Gulabo Sitabo Review: Amitabh Bachchan is Really a Hoot, Ayushmann Khurrana manages to hit the Right Notes
Rating: 3.5 stars (out of 5)
Gulabo Sitabo Movie Cast:
Amitabh Bachchan as Mirza Sheikh
Ayushmann Khurrana as Baankey Rastogi
Farrukh Jafar as Begum
Vijay Raaz as Government officer, Gyanesh Shukla
Shrishti Shrivastava as Guddo
Brijendra Kala as Lawyer, Christopher Clark
Director: Shoojit Sircar
The Gulabo Sitabo storyline, as all the advertising material had told us, has two poles. One, a stingy, 78-year-old ‘keeper’ of a Lucknow haveli of undetermined origin. The other, an especially intransigent occupant, agreed not to leave the premises whatever could happen. They ‘re squabbling all the time. It’s not a pretty sight. But it’s funny all right, particularly when composing is laced with wacky wit.
The two main characters of the wonderfully astounding Gulabo Sitabo are always at odds with reality, but the trait they share-the the selfish love of the crumbling Fatima Mahal, the seed mansion-constitutes the spine of the story.
The greatest part about Gulabo Sitabo, planned in advance by Juhi Chaturvedi, is that he’s not trying to be a scream. Humor comes from the vocabulary and the manner in which it is presented. You ‘re not going to have to roll on the floor. And every time Mirza (Bachchan) and Baankey Rastogi (Ayushmann Khurrana) get a go at each other about petty topics that slowly snowball out of control.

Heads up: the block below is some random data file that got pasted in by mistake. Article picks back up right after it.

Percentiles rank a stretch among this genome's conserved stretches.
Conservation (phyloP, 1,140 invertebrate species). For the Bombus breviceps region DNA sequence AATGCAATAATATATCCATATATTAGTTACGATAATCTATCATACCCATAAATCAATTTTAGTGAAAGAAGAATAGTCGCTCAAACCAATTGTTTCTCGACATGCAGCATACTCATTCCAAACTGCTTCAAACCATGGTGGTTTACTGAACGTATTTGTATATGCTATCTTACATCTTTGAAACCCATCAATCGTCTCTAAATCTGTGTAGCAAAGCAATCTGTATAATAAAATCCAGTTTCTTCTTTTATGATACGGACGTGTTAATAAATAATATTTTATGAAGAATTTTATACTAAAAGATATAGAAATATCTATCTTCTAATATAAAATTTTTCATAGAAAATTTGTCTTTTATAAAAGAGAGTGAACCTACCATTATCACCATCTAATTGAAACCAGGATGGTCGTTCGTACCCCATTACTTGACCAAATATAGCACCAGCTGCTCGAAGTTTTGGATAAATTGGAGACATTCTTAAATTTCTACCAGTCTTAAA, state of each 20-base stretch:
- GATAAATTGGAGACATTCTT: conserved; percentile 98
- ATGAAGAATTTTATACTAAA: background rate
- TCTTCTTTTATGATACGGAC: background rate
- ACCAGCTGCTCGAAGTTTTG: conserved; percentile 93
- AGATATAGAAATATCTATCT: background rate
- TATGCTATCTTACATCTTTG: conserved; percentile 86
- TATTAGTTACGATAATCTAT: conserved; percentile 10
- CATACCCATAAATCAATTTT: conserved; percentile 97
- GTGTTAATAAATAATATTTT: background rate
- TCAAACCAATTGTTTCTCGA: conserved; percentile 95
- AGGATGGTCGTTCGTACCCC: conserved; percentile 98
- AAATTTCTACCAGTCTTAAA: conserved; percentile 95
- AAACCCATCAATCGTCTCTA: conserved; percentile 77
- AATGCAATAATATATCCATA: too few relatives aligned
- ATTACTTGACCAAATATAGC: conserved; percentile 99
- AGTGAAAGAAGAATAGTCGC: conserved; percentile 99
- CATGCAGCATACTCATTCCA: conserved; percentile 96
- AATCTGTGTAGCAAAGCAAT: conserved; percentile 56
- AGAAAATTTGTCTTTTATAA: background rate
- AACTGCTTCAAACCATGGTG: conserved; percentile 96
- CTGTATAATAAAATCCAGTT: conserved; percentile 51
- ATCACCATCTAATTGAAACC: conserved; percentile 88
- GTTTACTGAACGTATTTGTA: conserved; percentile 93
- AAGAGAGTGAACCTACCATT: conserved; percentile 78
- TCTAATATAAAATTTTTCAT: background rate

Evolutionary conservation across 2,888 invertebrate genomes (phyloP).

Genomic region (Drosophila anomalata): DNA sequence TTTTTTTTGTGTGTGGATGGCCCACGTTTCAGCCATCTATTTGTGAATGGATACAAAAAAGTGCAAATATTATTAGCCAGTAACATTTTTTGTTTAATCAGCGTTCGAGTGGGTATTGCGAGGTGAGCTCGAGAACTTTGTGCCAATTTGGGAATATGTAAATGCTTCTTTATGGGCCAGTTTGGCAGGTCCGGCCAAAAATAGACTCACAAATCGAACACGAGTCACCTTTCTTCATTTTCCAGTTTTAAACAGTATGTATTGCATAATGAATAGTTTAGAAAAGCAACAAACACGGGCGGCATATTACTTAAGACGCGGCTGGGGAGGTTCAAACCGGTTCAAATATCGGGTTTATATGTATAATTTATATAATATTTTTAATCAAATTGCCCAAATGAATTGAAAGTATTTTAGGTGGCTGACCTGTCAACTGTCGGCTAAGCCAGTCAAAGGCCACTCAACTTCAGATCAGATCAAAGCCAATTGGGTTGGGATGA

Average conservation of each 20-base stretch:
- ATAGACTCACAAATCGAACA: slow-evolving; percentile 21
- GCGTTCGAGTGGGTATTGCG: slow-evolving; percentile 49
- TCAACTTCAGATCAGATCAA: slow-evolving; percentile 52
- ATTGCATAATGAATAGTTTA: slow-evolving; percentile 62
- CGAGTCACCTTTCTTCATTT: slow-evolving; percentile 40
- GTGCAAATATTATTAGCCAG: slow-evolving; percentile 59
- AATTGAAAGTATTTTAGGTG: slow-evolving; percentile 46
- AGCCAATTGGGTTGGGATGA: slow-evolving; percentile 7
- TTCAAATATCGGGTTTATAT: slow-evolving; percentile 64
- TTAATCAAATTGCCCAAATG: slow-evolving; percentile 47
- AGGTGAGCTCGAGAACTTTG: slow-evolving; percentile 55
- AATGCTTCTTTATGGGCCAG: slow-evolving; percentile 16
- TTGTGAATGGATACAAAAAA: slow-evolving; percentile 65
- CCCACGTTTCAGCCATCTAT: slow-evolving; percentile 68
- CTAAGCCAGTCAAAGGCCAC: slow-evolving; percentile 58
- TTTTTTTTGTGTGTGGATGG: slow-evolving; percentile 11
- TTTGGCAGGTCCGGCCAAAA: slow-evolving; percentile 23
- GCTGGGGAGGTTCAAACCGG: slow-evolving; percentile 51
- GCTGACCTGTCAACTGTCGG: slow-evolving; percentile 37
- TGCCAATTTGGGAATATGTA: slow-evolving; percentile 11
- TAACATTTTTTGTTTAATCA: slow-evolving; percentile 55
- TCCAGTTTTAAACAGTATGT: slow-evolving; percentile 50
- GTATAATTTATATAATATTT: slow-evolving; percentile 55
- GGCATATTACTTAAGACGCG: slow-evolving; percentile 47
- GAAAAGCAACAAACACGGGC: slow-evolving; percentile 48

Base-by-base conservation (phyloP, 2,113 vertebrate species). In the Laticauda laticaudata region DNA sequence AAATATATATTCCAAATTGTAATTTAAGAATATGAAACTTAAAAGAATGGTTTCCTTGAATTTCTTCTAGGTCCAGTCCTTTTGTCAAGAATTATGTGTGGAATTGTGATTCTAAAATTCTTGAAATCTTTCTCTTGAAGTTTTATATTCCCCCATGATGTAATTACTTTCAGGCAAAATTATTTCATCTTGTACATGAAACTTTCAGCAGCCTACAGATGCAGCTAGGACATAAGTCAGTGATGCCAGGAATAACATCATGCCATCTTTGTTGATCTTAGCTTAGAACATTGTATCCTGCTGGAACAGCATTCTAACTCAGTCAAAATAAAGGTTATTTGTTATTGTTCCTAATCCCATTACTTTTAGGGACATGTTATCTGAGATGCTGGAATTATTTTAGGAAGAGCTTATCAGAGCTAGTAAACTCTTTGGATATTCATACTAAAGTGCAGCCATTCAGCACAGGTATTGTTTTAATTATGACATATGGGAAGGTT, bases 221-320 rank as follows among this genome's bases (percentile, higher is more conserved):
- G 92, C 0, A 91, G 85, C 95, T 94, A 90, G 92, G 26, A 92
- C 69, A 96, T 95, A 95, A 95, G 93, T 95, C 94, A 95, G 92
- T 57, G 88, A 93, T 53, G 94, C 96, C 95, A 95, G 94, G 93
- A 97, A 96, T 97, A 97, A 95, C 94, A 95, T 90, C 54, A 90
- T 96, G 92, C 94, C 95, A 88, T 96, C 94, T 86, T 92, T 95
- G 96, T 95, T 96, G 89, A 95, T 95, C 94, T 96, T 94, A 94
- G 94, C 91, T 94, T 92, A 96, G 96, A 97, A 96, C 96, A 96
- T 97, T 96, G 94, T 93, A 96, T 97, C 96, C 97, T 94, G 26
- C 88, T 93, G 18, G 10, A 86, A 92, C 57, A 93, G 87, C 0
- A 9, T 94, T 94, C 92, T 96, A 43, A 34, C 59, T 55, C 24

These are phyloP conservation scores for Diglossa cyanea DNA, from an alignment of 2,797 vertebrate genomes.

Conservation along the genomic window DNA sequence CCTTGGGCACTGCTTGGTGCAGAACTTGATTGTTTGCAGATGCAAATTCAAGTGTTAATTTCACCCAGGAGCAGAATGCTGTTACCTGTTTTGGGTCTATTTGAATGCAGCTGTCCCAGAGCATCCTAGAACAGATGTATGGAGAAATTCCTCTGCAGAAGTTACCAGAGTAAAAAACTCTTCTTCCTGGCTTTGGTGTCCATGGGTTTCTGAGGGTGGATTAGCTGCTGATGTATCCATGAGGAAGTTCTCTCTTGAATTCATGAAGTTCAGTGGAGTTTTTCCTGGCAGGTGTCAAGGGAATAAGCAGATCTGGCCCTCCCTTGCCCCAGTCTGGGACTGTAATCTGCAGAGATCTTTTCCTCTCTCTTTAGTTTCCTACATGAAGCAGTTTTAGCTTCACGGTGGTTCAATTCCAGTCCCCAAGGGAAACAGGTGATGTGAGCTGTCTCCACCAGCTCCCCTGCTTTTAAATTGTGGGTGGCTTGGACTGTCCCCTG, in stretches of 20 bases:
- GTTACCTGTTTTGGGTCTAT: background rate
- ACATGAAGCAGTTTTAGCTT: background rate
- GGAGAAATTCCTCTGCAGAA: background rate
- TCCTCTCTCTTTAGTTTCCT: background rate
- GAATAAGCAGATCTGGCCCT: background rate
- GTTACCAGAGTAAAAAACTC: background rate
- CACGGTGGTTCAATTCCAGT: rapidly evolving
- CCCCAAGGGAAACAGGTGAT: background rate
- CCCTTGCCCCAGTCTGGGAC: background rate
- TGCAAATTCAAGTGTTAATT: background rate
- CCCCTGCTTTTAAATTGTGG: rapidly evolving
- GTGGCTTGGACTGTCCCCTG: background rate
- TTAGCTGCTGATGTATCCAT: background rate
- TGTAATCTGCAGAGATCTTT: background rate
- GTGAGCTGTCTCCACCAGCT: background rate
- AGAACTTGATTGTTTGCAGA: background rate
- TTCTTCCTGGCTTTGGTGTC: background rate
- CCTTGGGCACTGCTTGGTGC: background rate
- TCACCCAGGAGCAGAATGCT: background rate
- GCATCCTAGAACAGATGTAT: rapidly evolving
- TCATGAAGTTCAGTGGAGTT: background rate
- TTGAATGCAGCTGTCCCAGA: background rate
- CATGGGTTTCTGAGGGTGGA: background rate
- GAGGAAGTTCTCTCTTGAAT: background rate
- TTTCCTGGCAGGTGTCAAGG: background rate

Gulabo Sitabo-the name is a nod to a kind of classical glove puppetry native to Uttar Pradesh for which a man’s harried wife (Sitabo) and his coddled mistress (Gulabo) bicker endlessly-is about a rapidly fading past, a present wrapped in confusion, and a future that seems unlikely to pay a dividend to those who have no command over cultural changes.
The sights and sounds of the city and the Haveli, both the exterior and its crumbling interiors, filmed evocatively in daylight and dimly lit night shots by filmmaker Avik Mukhopadhyay, are a critical presence that helps to describe the outlines of the drama. Editor Chandrashekhar Prajapati, too, receives the staccato rhythmic patterns of the position right-it ‘s a city highly variable between unhurried pace and sudden bursts of the task.
Amitabh Bachchan is a hoot and a quarter like Mirza, a person who is clearly weighted down by time but declines to renounce the universe. The veteran actor is just like a master mostly on Stradivarius, hitting the good technique with every single flick. Ayushmann Khurrana, too, coaxes the right tone from the feckless Baankey, who removes his inadequacy with the cultured air of nonchalance. He brings a personality alive that you can’t but take care of.
Gulabo Sitabo has a bit mixed bag, but it has an out-of-the-ordinary veneer because of the way it moves on the quirky idea, its small idiosyncratic loops, the cadences and two wonderful stars in Lucknow ‘s language.